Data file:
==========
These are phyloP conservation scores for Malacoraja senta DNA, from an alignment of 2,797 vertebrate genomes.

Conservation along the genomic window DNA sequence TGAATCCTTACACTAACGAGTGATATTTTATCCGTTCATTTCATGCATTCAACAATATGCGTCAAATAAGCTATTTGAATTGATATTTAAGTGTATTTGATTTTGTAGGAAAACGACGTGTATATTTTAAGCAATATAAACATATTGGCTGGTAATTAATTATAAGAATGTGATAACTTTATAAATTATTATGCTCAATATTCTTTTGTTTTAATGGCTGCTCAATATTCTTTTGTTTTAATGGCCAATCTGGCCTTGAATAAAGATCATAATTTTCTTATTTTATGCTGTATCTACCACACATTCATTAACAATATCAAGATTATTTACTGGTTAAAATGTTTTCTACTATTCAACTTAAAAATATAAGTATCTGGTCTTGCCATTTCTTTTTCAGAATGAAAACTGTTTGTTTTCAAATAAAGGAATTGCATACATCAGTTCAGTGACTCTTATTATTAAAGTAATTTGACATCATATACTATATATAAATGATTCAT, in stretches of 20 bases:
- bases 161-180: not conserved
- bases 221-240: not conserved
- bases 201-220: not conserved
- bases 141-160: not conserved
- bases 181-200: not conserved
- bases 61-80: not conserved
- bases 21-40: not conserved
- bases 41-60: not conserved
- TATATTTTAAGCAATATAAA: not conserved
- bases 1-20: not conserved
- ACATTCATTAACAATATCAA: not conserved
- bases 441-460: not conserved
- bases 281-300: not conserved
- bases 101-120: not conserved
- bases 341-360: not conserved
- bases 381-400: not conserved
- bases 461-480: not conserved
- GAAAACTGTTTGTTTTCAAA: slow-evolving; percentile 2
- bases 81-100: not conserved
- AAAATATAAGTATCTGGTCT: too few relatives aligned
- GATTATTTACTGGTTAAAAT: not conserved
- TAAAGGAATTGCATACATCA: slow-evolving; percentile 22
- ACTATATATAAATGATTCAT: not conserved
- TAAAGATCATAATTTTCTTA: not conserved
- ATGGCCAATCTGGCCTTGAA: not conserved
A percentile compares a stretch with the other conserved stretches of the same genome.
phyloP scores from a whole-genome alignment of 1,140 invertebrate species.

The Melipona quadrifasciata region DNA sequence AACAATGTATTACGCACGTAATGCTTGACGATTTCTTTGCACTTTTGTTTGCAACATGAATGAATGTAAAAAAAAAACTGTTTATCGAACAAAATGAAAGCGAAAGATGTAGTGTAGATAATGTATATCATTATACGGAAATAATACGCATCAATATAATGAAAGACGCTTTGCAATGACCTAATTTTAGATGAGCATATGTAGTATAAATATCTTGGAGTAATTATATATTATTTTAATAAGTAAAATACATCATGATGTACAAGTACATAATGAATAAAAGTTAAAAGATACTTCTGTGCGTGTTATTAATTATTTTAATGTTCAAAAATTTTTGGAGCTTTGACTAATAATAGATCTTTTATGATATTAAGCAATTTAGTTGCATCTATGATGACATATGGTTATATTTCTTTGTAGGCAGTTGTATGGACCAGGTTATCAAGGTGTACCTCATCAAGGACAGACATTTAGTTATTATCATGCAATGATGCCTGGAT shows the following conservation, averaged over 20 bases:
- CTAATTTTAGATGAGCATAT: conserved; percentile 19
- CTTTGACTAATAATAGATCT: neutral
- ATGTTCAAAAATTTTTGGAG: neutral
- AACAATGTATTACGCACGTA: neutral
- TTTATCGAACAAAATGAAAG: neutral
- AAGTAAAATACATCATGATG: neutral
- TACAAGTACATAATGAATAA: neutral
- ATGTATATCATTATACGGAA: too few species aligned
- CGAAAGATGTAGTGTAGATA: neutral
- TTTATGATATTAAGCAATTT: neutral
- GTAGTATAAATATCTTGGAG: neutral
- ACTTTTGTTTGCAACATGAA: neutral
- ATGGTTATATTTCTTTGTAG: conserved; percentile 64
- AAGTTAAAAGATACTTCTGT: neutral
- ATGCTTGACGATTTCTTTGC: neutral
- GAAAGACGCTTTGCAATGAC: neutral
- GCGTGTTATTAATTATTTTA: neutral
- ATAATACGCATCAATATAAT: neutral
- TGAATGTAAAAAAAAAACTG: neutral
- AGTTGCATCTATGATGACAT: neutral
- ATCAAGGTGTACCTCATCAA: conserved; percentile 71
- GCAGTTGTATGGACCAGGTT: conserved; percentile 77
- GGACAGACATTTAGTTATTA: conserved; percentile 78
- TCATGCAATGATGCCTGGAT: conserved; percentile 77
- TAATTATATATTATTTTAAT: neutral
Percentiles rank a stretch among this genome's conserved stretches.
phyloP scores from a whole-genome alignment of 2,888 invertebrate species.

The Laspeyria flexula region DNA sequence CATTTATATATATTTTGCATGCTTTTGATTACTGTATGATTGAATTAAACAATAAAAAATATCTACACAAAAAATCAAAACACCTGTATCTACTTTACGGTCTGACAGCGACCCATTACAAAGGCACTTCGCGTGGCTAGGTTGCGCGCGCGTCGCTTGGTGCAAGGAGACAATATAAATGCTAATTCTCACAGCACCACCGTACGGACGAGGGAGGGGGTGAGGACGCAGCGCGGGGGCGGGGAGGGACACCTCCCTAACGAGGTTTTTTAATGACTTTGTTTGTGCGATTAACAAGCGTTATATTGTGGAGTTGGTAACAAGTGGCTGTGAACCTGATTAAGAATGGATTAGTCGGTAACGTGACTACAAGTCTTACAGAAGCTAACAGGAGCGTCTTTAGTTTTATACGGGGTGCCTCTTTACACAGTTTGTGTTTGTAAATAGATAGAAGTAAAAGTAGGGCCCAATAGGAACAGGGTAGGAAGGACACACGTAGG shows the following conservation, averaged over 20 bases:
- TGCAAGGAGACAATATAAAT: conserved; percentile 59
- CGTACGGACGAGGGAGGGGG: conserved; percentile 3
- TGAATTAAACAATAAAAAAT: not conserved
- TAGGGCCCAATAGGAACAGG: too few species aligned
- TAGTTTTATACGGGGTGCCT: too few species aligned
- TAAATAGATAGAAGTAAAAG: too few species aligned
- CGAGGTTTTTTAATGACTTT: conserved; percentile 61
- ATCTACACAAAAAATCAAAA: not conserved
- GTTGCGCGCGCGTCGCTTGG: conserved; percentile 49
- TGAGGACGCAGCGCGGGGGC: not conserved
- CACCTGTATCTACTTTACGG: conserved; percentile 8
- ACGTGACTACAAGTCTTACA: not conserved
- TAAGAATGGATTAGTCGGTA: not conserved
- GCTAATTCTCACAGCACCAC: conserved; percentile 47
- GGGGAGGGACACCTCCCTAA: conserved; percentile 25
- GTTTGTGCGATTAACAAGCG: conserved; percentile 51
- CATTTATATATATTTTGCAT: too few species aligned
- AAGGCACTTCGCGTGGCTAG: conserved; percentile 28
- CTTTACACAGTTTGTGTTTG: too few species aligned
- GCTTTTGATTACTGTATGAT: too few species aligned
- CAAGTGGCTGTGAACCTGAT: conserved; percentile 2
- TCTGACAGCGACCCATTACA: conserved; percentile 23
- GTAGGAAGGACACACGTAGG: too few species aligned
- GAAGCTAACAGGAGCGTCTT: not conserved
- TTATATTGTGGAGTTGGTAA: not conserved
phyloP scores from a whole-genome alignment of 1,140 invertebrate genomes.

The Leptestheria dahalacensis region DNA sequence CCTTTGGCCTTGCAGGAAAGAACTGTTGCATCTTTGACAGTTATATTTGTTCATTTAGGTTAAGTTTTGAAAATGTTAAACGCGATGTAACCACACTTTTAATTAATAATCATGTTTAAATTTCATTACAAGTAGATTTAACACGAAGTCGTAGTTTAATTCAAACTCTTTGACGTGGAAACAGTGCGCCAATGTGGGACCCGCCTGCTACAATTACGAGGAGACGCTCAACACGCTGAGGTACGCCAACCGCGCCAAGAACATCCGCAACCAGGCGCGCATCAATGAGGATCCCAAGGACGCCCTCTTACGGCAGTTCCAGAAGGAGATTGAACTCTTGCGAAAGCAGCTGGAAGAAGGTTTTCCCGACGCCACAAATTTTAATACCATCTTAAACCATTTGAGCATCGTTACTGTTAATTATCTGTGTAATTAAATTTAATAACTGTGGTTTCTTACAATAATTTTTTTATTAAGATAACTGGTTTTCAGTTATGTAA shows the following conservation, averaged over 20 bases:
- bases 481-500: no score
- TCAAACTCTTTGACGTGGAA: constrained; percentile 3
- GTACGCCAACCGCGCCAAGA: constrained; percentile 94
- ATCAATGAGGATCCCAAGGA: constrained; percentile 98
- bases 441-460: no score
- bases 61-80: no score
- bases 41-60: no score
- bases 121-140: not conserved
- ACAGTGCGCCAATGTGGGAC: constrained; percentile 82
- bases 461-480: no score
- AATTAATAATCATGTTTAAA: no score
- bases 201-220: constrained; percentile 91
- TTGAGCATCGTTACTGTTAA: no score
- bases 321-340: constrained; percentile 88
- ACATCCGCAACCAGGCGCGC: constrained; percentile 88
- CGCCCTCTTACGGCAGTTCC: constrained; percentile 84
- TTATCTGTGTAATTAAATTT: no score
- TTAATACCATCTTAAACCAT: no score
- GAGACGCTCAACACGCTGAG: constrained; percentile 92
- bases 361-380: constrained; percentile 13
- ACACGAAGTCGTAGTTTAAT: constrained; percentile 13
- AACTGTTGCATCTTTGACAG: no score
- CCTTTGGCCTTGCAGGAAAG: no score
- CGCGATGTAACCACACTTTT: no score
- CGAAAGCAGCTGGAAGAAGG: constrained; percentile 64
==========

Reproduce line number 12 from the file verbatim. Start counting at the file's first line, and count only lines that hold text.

- bases 1-20: not conserved